Subject: I have found a CD that I think you would enjoy
|Frederic Chopin, Fryderyk Chopin, Idil Biret|
Chopin: Rondos and Variations
niveditahr | CHENNAI,INDIA | 09/24/2001
(5 out of 5 stars)
"This is just exquisite Chopin.I have never heard anyone play the piano like this!i have heard that Chopin's contribution is unique in that he made the piano SING!i have listened to some great pianists like rubinstein,Perahia,Ashkenazy.they all sound grand,magnificient.where is the SONG?here ms biret demonstrates the singing of the piano like no other pianist has done.
i just put this CD on my player and was attending to my usual chores.i could notice that this piano sounded different but 5 minutes into the first rondo i had to dump everything and just listen to the beautiful playing full of tenderness and longing.
quite the same with the pieces that followed .JUST HEAVENLY!
Ms Biret has a deep insight for Chopins works as is evident from her excellent notes in the CD Sleeve.She clearly explains how chopin's Piano works are different from Liszt's and requires a different approach.Liszt's piano represents an ORCHESTRA whereas Chopin's piano represents a human voice and hence much more intimate.accordingly she says she has toned down the sonority of the piano to facilitate legato playing!SHE HAS EXECUTED THIS PERFECTLY!
other great pianists have given us their wonderful recordings BUT Ms BIRET HAS BROUGHT CHOPIN TO MY DRAWING ROOM!
Just a note of caution to learned listeners.you may have your favourite versions of Chopin.DON"T MISS THIS ONE!DO NOT STOP WITH THE FIRST LISTENING!GIVE IT MORE TIME.YOU WILL BE RICHLY REWARDED!"
Obscure Chopin at a great price
Hexameron | 03/26/2007
(4 out of 5 stars)
"Volume 11 in Idil Biret's massive survey of Chopin's music contains virtually obscure if not unknown Chopin music. While the Rondos may have a small place in the repertoire, the BI Mazurka's and the Variations (with the exception of the Hexameron and Souvenir de Paganini) are almost never recorded. Since Chopin's oeuvre is a compact sea of pearls, it's understandable why these lesser pieces have been relegated to obscurity. For the Chopinite's out there, though, this recording is invaluable for offering such sumptuous rarities like the Rondo Op. 73 and the Variations in D major for two pianos.
The four Rondo's featured here cover a wide range of emotions and exhibit Chopin's florid piano style. Always astonishing to my ears, the Rondo Op. 1, written when Chopin was 15, is a wonderful salon piece. The tuneful filigree of the Rondo theme and the beautiful tenderness in one of the episodes makes this work quite significant. Chopin's Op. 5 Rondo a la Mazurka is also an entertaining romp: capricious melodies and lavish dance rhythms, with a shade of intensity, are the main characteristics. More serious in mood, the Rondo Op. 16 showcases Chopin's inexhaustible pool of original themes and episodes. Without a doubt, the work conveys all the drama and exquisite beauty we can expect from the master. Moving into more pyrotechnical grounds, the Rondo Op. 73 demonstrates Chopin's success with virtuosic works. His unlimited supply of substantial ideas seem poured into every bar. Listen to the breathtaking coda, a surging 'perpetuum mobile' played to perfection by Idil Biret. For those who have already heard these Rondos, I recommend Biret for her masterful approach and comprehension of the music. Her passion and technique is never abated, and her phrasing is always agreeable.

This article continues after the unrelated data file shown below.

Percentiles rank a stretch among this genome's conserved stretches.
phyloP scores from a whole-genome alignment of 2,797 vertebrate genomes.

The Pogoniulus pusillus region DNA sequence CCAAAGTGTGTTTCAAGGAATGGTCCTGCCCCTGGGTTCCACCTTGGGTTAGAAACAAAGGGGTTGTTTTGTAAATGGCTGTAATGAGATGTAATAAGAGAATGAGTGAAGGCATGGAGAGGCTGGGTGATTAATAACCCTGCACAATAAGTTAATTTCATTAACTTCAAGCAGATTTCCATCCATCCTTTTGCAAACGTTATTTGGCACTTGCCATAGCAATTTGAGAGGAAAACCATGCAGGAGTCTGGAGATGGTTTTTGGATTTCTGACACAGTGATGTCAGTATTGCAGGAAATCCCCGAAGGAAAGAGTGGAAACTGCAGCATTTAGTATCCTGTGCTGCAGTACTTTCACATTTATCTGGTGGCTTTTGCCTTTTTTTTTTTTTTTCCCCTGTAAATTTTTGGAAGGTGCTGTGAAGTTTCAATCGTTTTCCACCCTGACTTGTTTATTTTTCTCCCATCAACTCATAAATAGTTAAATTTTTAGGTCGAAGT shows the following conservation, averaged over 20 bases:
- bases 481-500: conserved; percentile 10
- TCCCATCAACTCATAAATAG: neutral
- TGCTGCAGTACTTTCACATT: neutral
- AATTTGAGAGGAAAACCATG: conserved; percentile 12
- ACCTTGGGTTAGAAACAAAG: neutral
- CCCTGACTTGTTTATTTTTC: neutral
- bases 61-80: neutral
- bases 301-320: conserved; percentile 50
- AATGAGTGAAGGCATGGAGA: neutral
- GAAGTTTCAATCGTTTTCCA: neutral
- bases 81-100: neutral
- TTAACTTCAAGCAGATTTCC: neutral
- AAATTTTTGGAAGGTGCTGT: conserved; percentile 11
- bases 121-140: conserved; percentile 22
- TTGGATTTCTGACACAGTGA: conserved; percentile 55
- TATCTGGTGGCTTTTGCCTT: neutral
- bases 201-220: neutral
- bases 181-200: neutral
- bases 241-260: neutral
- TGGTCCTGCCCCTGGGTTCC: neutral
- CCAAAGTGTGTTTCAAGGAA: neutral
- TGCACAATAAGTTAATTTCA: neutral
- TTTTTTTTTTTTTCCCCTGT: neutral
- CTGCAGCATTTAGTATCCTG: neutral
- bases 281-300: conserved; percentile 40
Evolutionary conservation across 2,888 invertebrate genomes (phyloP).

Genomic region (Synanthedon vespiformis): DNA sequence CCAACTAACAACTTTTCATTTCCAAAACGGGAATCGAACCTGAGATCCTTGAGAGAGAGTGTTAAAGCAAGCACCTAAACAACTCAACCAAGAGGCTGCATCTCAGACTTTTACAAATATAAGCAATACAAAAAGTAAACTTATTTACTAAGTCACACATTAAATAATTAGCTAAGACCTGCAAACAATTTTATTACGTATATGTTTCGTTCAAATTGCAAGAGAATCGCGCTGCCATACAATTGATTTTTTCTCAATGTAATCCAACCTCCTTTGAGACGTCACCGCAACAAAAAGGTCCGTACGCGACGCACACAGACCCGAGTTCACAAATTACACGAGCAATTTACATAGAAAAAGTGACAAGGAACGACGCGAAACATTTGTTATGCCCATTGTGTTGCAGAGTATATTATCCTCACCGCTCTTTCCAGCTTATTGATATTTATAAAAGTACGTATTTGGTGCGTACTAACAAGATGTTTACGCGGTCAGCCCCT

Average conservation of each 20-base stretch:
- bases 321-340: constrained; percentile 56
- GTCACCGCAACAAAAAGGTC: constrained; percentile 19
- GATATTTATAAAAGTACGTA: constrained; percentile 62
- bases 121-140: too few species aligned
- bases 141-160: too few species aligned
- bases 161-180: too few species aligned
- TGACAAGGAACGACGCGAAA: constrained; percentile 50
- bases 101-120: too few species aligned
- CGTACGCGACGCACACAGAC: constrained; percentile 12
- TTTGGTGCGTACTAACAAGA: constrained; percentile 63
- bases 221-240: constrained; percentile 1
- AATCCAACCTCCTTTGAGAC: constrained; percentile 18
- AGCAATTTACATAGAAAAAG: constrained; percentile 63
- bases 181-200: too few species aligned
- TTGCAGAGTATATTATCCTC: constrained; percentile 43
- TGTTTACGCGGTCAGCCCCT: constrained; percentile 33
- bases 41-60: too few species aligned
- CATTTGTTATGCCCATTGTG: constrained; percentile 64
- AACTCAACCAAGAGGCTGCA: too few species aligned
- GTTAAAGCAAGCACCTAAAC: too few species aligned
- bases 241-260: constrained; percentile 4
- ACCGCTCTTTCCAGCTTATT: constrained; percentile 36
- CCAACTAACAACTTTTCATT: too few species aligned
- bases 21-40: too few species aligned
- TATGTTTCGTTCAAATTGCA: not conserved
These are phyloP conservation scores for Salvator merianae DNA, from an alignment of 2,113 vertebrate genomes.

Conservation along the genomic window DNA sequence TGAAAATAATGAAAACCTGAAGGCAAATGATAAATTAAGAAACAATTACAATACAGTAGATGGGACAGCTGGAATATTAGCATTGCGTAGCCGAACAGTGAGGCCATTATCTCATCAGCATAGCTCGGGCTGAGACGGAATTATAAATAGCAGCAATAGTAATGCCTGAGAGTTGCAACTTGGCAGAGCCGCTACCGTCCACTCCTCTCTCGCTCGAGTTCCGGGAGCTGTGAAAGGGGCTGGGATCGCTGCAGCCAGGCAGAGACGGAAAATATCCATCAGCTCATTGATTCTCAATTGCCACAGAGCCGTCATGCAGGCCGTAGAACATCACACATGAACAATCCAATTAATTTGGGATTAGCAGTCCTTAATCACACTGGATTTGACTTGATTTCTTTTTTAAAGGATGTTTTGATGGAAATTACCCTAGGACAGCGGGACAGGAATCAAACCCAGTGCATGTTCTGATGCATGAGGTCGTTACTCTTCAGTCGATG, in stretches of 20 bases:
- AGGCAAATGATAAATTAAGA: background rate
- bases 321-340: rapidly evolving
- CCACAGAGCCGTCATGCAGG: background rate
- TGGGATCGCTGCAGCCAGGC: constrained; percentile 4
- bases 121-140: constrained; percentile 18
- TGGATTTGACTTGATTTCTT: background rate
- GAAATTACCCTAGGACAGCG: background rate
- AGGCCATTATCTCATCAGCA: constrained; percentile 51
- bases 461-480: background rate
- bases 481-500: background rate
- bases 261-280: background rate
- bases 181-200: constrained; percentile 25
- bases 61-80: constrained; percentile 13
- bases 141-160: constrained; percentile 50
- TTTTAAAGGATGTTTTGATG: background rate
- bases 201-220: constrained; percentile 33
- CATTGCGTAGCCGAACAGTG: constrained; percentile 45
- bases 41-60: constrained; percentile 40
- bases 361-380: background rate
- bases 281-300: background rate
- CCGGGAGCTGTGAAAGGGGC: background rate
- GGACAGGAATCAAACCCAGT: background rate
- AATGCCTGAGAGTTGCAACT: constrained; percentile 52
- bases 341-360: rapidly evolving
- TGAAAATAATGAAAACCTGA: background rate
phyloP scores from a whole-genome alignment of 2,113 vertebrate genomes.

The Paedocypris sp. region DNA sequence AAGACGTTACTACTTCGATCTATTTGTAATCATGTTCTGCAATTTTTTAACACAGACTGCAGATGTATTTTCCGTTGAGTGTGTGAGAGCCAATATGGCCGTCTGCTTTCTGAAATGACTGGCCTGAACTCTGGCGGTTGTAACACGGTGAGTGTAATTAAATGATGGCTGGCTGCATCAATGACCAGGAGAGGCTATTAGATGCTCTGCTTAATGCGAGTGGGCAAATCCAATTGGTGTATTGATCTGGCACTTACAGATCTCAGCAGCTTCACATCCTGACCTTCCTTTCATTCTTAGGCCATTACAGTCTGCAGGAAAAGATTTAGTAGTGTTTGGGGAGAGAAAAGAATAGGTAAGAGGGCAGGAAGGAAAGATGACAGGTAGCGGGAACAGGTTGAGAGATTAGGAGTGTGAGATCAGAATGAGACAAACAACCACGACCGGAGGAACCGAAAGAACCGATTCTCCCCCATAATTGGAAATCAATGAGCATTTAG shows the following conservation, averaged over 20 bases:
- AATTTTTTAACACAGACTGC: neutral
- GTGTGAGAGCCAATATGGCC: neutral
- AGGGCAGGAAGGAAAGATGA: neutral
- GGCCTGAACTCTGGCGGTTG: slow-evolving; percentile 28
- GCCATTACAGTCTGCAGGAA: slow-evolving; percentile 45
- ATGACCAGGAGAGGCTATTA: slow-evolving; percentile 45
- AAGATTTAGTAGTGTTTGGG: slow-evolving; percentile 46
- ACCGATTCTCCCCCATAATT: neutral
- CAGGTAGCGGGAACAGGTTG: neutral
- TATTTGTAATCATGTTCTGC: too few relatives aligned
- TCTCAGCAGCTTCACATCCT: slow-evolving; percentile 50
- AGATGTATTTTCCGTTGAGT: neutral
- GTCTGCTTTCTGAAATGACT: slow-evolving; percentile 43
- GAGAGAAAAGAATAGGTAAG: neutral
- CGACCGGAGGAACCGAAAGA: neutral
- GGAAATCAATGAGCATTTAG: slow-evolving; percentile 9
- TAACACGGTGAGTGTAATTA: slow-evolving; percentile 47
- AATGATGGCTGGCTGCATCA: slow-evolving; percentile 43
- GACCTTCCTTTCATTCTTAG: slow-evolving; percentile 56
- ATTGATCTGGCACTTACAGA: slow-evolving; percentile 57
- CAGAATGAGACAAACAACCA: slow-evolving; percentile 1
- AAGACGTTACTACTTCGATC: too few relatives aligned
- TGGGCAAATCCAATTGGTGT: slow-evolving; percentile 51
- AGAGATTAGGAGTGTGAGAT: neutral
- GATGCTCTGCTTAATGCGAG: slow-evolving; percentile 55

Less notable, but certainly no less important, are the six BI Mazurka's that make up the center of this recording. Chopin's miniature dances that comprise the Mazurkas are considered to be miraculous gems. However, these six posthumous published Mazurkas are not Chopin at his best. The two Mazurkas in B flat major are the most endearing of the six, I think. Their delightful tunes are sometimes difficult to extinguish from memory; I've found myself humming them many times. While the D major Mazurka is also fascinating, the rest are rather unmemorable. Despite this, I think the fact that these trifles are from the pen of Chopin makes them worth considering.
The next large chunk of neglected pieces are the Variations. And this is where Biret and this particular recording shine, along with the four Rondos. In the Variations brillantes Op. 12 on Herold's Ludovico opera, Chopin brandishes some excellent ideas. There are periods of quiet repose, frisky thoughts, and angelic melancholy. Chopin's predilection for contrasting moods is easily seen in the Variations on 'Der Schweizerbub,' where the addition of Chopin's usual ornamentation and splurges of bel canto-inspired melody enhances the work's appeal. Chopin's contribution to the Hexameron variations involves a lush nocturne-like treatment of the Bellini march theme from Il Puritains. I prefer to hear it in the context of the entire work, but it's a nice lyrical piece regardless. Chopin's Variations, the 'Souvenir de Paganini' is similarly evocative in a quiet and melodious way. Lastly, with the help of pianist Martin Sauer, Idil Biret records Chopin's Variations in D major for two pianos. Chopin's wealth of original material and achingly beautiful music is abundant; the fourth Variation, in particular, is stunning for the emotional yearning the music expresses. Altogether, these Theme and Variations of Chopin are outstanding and unjustly forgotten.
Bottom line: Idil Biret continues to impress me with her enthusiasm, poise, and careful readings of Chopin. She has occasionally lost her edge in some of these Naxos volumes, notably in the Ballades and Scherzi, but her tremendous efforts in this recording are remarkable."